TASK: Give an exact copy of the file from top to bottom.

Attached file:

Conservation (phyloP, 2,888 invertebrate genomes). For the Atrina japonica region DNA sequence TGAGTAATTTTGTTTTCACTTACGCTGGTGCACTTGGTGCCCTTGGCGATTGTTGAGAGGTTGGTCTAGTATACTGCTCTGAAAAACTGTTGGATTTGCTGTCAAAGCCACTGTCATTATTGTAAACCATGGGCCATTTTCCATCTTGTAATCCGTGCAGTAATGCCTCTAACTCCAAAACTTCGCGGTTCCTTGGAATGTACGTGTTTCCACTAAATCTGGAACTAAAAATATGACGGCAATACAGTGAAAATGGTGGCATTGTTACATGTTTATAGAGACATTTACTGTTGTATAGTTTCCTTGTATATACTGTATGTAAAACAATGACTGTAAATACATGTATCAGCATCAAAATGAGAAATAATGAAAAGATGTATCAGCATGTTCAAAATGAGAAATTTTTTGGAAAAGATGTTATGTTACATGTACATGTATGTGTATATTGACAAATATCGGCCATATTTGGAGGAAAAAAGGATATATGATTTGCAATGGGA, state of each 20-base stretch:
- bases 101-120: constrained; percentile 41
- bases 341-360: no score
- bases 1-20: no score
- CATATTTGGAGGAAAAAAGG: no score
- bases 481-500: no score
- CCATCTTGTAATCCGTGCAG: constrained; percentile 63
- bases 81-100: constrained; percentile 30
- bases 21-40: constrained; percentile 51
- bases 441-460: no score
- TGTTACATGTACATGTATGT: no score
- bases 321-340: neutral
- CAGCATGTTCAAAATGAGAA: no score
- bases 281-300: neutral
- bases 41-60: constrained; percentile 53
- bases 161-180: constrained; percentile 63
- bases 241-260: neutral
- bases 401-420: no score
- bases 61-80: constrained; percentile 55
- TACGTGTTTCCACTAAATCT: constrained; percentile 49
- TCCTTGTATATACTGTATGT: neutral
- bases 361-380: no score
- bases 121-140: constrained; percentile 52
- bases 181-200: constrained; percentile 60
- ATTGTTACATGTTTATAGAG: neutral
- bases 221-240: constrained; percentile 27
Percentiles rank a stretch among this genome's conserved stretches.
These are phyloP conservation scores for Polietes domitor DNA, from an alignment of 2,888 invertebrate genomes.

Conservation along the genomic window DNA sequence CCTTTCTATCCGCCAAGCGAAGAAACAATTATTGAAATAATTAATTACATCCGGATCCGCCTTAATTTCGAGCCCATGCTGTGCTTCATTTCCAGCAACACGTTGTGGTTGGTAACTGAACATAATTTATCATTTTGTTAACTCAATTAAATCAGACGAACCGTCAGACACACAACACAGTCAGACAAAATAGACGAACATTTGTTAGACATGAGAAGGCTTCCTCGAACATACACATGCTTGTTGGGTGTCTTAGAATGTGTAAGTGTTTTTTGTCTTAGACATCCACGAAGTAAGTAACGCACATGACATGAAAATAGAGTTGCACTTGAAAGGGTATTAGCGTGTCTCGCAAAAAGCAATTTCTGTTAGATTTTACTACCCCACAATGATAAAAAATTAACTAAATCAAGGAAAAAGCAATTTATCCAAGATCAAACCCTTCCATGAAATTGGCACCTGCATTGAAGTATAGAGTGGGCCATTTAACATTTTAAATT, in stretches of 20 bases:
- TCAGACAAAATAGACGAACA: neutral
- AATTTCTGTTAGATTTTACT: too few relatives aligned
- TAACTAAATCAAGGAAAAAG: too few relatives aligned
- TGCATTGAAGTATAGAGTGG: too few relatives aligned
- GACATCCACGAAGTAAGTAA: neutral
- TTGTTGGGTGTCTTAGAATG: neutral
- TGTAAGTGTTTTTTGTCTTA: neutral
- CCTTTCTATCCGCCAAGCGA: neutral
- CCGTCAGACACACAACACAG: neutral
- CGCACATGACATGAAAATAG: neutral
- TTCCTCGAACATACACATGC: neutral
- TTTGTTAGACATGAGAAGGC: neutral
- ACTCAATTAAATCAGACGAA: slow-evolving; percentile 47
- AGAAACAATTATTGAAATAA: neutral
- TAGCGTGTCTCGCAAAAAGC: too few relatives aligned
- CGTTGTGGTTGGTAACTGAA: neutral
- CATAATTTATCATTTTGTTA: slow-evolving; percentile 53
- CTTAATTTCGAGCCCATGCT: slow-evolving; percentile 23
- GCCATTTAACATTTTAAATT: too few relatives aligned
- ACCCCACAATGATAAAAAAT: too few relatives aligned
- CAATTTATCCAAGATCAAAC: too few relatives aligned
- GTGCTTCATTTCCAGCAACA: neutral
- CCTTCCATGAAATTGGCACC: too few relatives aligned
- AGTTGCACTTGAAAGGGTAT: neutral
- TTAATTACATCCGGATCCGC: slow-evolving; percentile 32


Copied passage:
Conservation (phyloP, 2,888 invertebrate genomes). For the Atrina japonica region DNA sequence TGAGTAATTTTGTTTTCACTTACGCTGGTGCACTTGGTGCCCTTGGCGATTGTTGAGAGGTTGGTCTAGTATACTGCTCTGAAAAACTGTTGGATTTGCTGTCAAAGCCACTGTCATTATTGTAAACCATGGGCCATTTTCCATCTTGTAATCCGTGCAGTAATGCCTCTAACTCCAAAACTTCGCGGTTCCTTGGAATGTACGTGTTTCCACTAAATCTGGAACTAAAAATATGACGGCAATACAGTGAAAATGGTGGCATTGTTACATGTTTATAGAGACATTTACTGTTGTATAGTTTCCTTGTATATACTGTATGTAAAACAATGACTGTAAATACATGTATCAGCATCAAAATGAGAAATAATGAAAAGATGTATCAGCATGTTCAAAATGAGAAATTTTTTGGAAAAGATGTTATGTTACATGTACATGTATGTGTATATTGACAAATATCGGCCATATTTGGAGGAAAAAAGGATATATGATTTGCAATGGGA, state of each 20-base stretch:
- bases 101-120: constrained; percentile 41
- bases 341-360: no score
- bases 1-20: no score
- CATATTTGGAGGAAAAAAGG: no score
- bases 481-500: no score
- CCATCTTGTAATCCGTGCAG: constrained; percentile 63
- bases 81-100: constrained; percentile 30
- bases 21-40: constrained; percentile 51
- bases 441-460: no score
- TGTTACATGTACATGTATGT: no score
- bases 321-340: neutral
- CAGCATGTTCAAAATGAGAA: no score
- bases 281-300: neutral
- bases 41-60: constrained; percentile 53
- bases 161-180: constrained; percentile 63
- bases 241-260: neutral
- bases 401-420: no score
- bases 61-80: constrained; percentile 55
- TACGTGTTTCCACTAAATCT: constrained; percentile 49
- TCCTTGTATATACTGTATGT: neutral
- bases 361-380: no score
- bases 121-140: constrained; percentile 52
- bases 181-200: constrained; percentile 60
- ATTGTTACATGTTTATAGAG: neutral
- bases 221-240: constrained; percentile 27
Percentiles rank a stretch among this genome's conserved stretches.
These are phyloP conservation scores for Polietes domitor DNA, from an alignment of 2,888 invertebrate genomes.

Conservation along the genomic window DNA sequence CCTTTCTATCCGCCAAGCGAAGAAACAATTATTGAAATAATTAATTACATCCGGATCCGCCTTAATTTCGAGCCCATGCTGTGCTTCATTTCCAGCAACACGTTGTGGTTGGTAACTGAACATAATTTATCATTTTGTTAACTCAATTAAATCAGACGAACCGTCAGACACACAACACAGTCAGACAAAATAGACGAACATTTGTTAGACATGAGAAGGCTTCCTCGAACATACACATGCTTGTTGGGTGTCTTAGAATGTGTAAGTGTTTTTTGTCTTAGACATCCACGAAGTAAGTAACGCACATGACATGAAAATAGAGTTGCACTTGAAAGGGTATTAGCGTGTCTCGCAAAAAGCAATTTCTGTTAGATTTTACTACCCCACAATGATAAAAAATTAACTAAATCAAGGAAAAAGCAATTTATCCAAGATCAAACCCTTCCATGAAATTGGCACCTGCATTGAAGTATAGAGTGGGCCATTTAACATTTTAAATT, in stretches of 20 bases:
- TCAGACAAAATAGACGAACA: neutral
- AATTTCTGTTAGATTTTACT: too few relatives aligned
- TAACTAAATCAAGGAAAAAG: too few relatives aligned
- TGCATTGAAGTATAGAGTGG: too few relatives aligned
- GACATCCACGAAGTAAGTAA: neutral
- TTGTTGGGTGTCTTAGAATG: neutral
- TGTAAGTGTTTTTTGTCTTA: neutral
- CCTTTCTATCCGCCAAGCGA: neutral
- CCGTCAGACACACAACACAG: neutral
- CGCACATGACATGAAAATAG: neutral
- TTCCTCGAACATACACATGC: neutral
- TTTGTTAGACATGAGAAGGC: neutral
- ACTCAATTAAATCAGACGAA: slow-evolving; percentile 47
- AGAAACAATTATTGAAATAA: neutral
- TAGCGTGTCTCGCAAAAAGC: too few relatives aligned
- CGTTGTGGTTGGTAACTGAA: neutral
- CATAATTTATCATTTTGTTA: slow-evolving; percentile 53
- CTTAATTTCGAGCCCATGCT: slow-evolving; percentile 23
- GCCATTTAACATTTTAAATT: too few relatives aligned
- ACCCCACAATGATAAAAAAT: too few relatives aligned
- CAATTTATCCAAGATCAAAC: too few relatives aligned
- GTGCTTCATTTCCAGCAACA: neutral
- CCTTCCATGAAATTGGCACC: too few relatives aligned
- AGTTGCACTTGAAAGGGTAT: neutral
- TTAATTACATCCGGATCCGC: slow-evolving; percentile 32